Not everything that homeschoolers study is easy to translate into a high school credit. For instance, what do you do if your child learns best by living, instead of studying textbooks? What if your child soaks up knowledge like a sponge, without being directed in any way? Can you still put that activity on a high school transcript?
I once heard a mom say, "My son's interested in something that's not a real academic course—he's mapping the moons of Jupiter." Another mom once told me, "I really need to teach my child music because all he ever does is play bluegrass, and bluegrass isn't real music." I almost laughed out loud! Bluegrass music is music, and mapping the moons of Jupiter is astronomy, and both of these students were engaged in what I call "delight directed learning."
Delight directed learning is when a person pursues learning about a topic because they take great delight in it, and not just because it's a required course.
When you're looking for resources, parents have unlimited choices when it comes to delight directed learning. Make sure you include curriculum that covers all the basics for sure — you can't skimp on reading, writing, math, science, and social studies. But you also want to look for curriculum that will encourage your child's passion! If they love art, music, or science, remember to buy those! If they ask for microbiology, or economics, or Russian History, follow their interests and get it for them.
Use a Light Touch
Don't, however, take those passions and turn them into a "school subject." I remember one mom who wanted to encourage her student's delight, and so she turned it into a homeschool course—complete with assignments, worksheets, and tests. Strangely enough, her student lost interest in the subject when it became a dreaded "class" that he had to work on! How can you encourage a passion in your child without making it into a school subject? It's actually very simple and consists of only three steps: find a mentor, don't work ahead, and follow behind.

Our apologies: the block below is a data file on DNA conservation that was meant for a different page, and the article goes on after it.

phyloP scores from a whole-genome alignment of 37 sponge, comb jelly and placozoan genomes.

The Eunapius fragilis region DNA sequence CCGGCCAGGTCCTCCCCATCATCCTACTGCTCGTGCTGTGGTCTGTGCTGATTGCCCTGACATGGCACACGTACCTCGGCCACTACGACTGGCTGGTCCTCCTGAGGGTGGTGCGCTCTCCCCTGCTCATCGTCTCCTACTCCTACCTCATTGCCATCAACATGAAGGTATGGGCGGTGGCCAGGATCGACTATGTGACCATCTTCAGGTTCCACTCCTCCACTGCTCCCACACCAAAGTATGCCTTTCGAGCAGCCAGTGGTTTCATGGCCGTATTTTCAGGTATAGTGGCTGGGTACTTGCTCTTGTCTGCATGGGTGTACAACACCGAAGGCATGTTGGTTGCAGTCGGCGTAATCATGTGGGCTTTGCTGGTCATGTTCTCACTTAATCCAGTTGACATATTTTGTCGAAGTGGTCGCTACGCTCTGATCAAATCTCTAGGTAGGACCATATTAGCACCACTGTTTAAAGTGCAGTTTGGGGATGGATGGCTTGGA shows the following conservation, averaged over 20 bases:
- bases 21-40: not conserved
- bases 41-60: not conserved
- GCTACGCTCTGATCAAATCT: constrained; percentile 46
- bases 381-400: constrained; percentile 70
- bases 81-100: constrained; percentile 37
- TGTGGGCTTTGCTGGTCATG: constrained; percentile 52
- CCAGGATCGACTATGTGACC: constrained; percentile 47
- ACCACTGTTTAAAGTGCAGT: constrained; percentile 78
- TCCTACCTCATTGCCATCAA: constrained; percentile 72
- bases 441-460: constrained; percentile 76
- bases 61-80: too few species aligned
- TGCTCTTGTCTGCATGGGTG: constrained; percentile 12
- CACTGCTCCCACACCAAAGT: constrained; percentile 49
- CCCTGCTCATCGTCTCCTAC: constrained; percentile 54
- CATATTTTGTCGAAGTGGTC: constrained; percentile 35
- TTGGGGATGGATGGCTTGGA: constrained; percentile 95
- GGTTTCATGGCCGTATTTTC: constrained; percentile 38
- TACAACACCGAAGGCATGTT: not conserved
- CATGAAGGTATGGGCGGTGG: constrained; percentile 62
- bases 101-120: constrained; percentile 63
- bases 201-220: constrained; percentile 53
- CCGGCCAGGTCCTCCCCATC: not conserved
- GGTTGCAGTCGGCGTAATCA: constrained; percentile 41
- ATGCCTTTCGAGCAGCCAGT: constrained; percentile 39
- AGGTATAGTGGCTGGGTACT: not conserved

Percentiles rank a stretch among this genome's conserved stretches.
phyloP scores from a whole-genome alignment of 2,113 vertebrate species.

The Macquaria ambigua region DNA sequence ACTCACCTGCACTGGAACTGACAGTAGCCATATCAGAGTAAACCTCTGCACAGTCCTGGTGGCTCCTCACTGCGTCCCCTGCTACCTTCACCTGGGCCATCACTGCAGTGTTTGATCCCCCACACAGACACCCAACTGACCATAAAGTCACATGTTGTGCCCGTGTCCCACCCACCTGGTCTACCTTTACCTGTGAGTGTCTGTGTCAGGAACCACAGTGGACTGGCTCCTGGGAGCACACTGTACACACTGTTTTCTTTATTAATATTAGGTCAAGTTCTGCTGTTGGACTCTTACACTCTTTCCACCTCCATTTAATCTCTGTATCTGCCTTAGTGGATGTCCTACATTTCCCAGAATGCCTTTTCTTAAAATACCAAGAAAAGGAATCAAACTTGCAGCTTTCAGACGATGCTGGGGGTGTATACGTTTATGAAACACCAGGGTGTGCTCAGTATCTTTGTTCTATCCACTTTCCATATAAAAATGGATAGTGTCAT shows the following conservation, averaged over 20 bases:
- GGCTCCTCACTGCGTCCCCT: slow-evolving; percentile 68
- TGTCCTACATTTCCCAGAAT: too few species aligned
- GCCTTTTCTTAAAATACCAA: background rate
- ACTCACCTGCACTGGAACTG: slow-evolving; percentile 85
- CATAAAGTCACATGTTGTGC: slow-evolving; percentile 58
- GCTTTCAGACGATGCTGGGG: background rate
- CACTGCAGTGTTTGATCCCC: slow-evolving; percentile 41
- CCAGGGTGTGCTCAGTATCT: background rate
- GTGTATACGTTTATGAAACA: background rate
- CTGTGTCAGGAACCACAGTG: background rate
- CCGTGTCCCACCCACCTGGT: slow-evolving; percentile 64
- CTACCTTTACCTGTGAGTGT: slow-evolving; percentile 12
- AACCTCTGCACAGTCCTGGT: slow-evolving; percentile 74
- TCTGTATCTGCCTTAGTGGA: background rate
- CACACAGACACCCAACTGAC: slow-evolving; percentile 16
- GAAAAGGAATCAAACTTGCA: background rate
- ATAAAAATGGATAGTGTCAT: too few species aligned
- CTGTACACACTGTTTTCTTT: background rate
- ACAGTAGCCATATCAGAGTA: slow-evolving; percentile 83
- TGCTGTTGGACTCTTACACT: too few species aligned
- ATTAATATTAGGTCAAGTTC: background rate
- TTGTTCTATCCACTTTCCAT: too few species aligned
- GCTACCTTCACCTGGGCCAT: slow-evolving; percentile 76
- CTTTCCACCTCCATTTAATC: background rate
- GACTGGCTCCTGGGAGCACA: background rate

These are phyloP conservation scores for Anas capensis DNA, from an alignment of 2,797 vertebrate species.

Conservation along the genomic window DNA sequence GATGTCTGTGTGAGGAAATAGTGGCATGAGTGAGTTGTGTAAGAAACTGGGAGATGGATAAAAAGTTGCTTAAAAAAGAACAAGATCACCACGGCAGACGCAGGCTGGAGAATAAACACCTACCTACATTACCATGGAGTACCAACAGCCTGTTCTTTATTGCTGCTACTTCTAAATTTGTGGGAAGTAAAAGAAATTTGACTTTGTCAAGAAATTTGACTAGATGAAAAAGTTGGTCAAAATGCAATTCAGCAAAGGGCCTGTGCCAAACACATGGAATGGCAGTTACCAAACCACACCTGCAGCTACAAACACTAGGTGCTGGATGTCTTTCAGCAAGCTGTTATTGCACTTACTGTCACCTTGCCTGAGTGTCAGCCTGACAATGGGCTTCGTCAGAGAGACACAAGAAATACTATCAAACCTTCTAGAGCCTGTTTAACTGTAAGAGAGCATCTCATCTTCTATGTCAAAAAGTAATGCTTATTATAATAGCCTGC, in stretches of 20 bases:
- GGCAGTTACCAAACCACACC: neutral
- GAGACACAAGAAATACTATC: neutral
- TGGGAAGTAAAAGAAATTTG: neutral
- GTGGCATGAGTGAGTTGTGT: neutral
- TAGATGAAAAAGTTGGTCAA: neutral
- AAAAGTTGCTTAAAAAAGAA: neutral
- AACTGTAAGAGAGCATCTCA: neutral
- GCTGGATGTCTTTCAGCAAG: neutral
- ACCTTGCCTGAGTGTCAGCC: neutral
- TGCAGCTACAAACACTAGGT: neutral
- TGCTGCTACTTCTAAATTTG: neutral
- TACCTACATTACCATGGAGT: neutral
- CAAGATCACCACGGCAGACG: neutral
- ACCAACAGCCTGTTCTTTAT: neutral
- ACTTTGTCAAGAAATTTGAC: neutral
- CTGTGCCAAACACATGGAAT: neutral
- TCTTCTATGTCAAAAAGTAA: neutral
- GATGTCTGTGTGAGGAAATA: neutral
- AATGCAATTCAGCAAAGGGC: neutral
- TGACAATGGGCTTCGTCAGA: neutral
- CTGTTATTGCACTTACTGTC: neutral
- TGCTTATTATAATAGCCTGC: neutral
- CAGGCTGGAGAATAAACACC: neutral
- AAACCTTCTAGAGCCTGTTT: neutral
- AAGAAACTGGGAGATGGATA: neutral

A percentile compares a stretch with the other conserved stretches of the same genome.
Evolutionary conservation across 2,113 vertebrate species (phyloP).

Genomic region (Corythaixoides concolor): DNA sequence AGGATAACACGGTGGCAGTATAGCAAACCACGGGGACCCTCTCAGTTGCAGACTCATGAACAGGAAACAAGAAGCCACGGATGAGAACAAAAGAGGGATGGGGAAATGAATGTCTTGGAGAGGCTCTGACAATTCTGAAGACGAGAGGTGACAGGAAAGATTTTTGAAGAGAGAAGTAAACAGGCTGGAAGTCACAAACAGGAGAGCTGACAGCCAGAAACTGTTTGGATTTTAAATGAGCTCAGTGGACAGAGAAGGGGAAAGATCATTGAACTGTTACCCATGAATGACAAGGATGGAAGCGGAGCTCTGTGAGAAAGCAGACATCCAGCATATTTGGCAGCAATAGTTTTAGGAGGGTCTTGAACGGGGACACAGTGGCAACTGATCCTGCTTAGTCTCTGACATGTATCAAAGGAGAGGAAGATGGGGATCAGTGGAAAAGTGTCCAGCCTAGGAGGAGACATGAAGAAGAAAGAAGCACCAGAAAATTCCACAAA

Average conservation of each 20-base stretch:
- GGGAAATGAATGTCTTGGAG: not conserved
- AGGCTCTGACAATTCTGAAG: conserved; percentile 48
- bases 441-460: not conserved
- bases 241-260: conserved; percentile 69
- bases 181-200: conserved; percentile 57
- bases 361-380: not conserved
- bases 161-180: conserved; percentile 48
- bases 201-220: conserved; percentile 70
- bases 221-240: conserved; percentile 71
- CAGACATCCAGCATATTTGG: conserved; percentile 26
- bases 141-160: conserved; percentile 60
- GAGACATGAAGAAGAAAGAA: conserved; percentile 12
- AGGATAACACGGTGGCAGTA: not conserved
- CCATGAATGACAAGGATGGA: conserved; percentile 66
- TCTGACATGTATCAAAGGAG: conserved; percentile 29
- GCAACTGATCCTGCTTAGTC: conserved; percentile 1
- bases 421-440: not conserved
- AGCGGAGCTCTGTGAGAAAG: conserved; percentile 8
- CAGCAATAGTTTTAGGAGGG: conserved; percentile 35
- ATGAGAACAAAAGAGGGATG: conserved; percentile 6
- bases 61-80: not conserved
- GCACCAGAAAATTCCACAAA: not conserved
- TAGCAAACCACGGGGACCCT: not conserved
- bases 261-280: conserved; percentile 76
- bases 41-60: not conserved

Find a Mentor
Encourage them in their interests by finding mentors through clubs and colleges. You may need to Google a specific term such as "ornithology clubs" to find a group, but you will find many options to choose from. You can find mentors by contacting small, friendly colleges to find a helpful professor. Ask around at church and other community groups to see if you can find an adult with the same interests. It took a LONG time asking before we found a mentor in economics for my son. The first two we tried weren't a good fit, but they eventually led to a great professor who really took my son under his wing. Ask yourself: if you had that interest as an adult, how would YOU find a way to meet like-minded people?
Of course, that also means that you have to go with your child, drive them, wait for them, and all the other inconvenient things that happen to parents that encourage their children's interests. Sorry about that! I got to be good friends with my barista during those years of my life! You can also search curriculum catalogs and see what books and curriculum your child seems to love. My son actually ASKED for Sonlight American Government when he was young, just because he was interested. Let them look in the catalog. Watch videos, and listen for clues about how to get involved while your child is just enjoying the content.
I've been following your column/blog/FB/emails for several months now, assuming I was preparing myself for homeschooling high school in 2 years - little did I know, my son would decide to come home from public school 3 weeks ago, so I've been thrust into this position all of a sudden!
And, I must say, without your cyber-support, I'm sure I'd have had a panic attack or worse. I was headed that a way when I received an email about "Credits and Grades and Transcripts, OH MY!!" I watched it, joined the Silver Club, typed an email, upgraded to the GOLD Club, and suddenly - I was at peace...everything began falling into place. I realized my stress was coming from the fact that I was trying to change my method of homeschooling just because of age level. I was going to a textbook-and-test-on-Fridays school instead of the literature-based approach we've always enjoyed.
Somehow, it all fell into place. Watching a couple of webinars helped me focus my thinking and get back on track. I'm looking forward to talking with Lee on Wednesday and having a sounding board for ideas and other options re: homeschooling high school.
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